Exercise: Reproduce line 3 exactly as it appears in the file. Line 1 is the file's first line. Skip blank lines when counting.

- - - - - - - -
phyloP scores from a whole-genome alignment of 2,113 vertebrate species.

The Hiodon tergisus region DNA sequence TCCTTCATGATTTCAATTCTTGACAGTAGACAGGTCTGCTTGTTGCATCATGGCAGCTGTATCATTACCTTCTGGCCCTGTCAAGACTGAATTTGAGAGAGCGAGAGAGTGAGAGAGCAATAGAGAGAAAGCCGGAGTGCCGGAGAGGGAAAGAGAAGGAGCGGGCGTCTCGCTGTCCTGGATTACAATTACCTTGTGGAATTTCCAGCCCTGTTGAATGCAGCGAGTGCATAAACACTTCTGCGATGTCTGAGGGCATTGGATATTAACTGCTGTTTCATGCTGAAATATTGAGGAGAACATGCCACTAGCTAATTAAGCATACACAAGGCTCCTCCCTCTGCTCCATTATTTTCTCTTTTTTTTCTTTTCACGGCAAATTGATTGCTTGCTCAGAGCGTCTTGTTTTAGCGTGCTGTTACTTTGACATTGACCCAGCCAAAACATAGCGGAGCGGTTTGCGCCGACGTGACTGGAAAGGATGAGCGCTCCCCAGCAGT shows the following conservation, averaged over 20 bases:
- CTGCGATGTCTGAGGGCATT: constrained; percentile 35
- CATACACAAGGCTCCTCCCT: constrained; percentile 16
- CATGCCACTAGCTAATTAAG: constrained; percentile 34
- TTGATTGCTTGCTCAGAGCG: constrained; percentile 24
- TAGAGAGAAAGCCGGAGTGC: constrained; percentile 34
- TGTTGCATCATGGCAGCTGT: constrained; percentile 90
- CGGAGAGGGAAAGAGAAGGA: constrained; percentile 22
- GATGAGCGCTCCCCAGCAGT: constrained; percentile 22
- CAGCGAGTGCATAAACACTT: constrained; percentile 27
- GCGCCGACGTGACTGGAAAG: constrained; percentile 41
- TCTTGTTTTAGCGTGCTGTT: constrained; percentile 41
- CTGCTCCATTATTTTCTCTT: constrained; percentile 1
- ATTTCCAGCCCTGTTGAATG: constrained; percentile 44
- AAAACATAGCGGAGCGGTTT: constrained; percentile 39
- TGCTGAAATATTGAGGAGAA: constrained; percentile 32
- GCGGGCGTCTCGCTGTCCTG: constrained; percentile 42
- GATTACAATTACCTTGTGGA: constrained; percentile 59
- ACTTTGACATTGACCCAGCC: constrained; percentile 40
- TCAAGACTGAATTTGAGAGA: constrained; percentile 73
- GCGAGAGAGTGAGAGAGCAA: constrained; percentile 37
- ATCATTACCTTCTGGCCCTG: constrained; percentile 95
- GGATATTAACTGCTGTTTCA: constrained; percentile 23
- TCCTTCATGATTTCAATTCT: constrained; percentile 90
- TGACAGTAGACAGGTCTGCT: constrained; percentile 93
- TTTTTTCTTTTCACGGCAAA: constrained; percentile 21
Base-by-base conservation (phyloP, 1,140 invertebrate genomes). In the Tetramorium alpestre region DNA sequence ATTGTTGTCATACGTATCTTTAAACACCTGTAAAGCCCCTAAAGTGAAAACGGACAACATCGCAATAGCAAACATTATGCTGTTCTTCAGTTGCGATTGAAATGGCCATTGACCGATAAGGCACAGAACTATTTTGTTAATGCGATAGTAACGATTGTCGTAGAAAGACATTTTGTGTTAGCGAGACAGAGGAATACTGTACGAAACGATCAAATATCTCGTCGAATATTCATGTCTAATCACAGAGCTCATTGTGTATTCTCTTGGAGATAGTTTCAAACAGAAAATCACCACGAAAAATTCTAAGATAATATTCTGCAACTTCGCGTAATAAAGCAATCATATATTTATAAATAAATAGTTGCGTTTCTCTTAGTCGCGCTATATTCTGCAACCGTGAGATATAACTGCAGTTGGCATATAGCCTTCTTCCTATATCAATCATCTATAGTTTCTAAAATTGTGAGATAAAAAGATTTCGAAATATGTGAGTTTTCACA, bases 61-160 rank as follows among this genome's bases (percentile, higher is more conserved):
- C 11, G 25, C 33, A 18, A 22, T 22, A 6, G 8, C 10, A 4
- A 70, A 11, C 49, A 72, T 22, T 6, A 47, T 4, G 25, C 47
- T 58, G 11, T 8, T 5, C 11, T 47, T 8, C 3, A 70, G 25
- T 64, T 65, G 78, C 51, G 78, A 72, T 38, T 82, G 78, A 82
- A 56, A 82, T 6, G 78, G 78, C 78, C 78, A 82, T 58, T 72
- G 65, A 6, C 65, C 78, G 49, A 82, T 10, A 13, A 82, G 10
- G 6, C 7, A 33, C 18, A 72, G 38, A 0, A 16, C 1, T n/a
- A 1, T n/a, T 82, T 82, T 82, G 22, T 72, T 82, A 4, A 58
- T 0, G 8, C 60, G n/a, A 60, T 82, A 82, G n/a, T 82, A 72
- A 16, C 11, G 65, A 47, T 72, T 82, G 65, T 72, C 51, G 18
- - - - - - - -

- CTGCGATGTCTGAGGGCATT: constrained; percentile 35